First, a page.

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Jim Nantz Shares Story About Origin of His Signature ‘Hello Friends’

Legendary broadcaster Jim Nantz coined his infamous phrase “Hello Friends” while working the PGA Championship 20 years ago.

On Saturday, he opened his CBS third round coverage the same way he has for every sporting event in the last two decades by saying that famous phrase.

Nantz went onto Joe Buck and Michael Collins’ PGA coverage on ESPN2 ahead of his own announcing job on Saturday to explain where the origin of his “Hello Friends” tradition began.

The 63-year-old broadcaster said he used to write letters to famous sports journalists back in his 20s, including to Buck’s father Jack, and one of those letters led him to play a round of golf with Jim McKay, longtime host of ABC’s Wide World of Sports. In that meeting, McKay advised Nantz to make himself think that he’s talking to one person instead of millions when he goes on air.

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Even though Nantz joined CBS in 1985, it took him until 2002 when he coined the phrase to understand what McKay meant.

“I never really understood what he was saying until I came up with that line, ‘Hello Friends,’” Nantz said. “I look into that lens, and there are millions of people on the other side and you don’t see them, there’s no feedback, but for that one little moment, you call it being centered, your world feels right.”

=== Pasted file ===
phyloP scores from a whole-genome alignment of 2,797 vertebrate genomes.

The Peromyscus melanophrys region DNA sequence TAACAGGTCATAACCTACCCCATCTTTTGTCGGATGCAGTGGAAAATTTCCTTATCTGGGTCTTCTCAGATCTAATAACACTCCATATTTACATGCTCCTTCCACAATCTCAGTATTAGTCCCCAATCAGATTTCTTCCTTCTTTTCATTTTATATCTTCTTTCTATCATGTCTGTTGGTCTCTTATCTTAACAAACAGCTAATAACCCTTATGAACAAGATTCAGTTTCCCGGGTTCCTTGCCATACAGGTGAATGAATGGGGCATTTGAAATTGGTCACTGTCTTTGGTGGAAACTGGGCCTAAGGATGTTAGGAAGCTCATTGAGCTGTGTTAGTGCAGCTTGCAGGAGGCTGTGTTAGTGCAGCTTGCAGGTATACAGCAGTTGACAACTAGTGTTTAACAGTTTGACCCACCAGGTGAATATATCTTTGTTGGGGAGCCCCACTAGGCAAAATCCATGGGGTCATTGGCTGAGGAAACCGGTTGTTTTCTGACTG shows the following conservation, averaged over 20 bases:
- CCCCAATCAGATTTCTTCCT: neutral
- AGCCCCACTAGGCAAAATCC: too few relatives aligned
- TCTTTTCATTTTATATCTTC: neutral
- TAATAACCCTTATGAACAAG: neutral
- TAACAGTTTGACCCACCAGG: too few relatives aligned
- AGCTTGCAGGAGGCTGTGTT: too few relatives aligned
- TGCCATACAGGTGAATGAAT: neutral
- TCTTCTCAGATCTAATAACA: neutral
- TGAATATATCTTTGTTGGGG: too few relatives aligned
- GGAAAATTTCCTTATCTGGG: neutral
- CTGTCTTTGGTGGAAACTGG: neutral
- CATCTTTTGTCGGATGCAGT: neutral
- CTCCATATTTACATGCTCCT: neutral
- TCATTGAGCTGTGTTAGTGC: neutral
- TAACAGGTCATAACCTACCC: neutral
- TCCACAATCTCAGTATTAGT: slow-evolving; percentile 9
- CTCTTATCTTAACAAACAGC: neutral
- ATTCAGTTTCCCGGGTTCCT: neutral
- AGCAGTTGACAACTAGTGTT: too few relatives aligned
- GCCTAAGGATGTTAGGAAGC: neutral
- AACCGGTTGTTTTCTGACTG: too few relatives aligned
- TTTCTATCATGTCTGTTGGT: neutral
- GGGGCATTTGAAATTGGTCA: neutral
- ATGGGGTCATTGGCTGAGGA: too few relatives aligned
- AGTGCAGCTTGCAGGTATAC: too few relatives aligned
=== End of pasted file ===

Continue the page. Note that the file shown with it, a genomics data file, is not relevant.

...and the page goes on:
Nantz admitted thinking of his deceased father helps him relax while being on air in front of millions of people.

“I just feel that connection and it relaxes me, because it doesn’t matter how many years you do it, when we come on the air later today for our third round coverage, I will look into that lens when they bring it up to the booth, and Nick [Faldo] will be sitting alongside, and I’ll say ‘Hello Friends,’” Nantz said. “For that little millisecond, I will think about my dad, and my universe will be in a good place.”

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